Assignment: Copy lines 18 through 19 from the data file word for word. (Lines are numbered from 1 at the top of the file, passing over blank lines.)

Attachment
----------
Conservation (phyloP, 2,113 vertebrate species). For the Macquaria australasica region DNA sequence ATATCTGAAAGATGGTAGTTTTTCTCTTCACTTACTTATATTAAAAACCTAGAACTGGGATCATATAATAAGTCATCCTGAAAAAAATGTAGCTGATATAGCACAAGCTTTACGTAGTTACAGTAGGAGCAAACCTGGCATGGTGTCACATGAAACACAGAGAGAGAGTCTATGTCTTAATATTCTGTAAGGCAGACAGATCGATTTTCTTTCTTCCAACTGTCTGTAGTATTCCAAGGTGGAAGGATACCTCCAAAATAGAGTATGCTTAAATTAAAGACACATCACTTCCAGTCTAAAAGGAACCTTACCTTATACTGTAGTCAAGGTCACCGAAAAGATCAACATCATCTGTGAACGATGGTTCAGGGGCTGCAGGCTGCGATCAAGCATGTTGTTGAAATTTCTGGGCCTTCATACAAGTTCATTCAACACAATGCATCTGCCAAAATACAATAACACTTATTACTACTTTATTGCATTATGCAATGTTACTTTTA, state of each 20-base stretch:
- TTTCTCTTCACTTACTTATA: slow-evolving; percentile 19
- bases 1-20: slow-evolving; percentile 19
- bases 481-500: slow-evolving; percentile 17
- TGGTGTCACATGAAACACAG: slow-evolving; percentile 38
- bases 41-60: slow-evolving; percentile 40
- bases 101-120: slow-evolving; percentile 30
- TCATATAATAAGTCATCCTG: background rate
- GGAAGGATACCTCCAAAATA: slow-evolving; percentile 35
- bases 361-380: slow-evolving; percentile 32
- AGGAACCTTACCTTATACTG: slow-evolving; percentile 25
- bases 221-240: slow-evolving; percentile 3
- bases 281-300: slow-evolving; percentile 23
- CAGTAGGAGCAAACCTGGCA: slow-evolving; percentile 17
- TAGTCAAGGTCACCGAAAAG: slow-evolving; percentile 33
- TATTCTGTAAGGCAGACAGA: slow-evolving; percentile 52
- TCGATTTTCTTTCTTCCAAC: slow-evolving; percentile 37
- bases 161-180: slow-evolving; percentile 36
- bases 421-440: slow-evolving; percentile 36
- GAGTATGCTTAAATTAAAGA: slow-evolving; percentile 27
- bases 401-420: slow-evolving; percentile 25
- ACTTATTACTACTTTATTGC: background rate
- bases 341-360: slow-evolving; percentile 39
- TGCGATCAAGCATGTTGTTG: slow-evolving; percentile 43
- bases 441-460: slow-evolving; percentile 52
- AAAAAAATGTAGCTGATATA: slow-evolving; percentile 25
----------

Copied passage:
- bases 161-180: slow-evolving; percentile 36
- bases 421-440: slow-evolving; percentile 36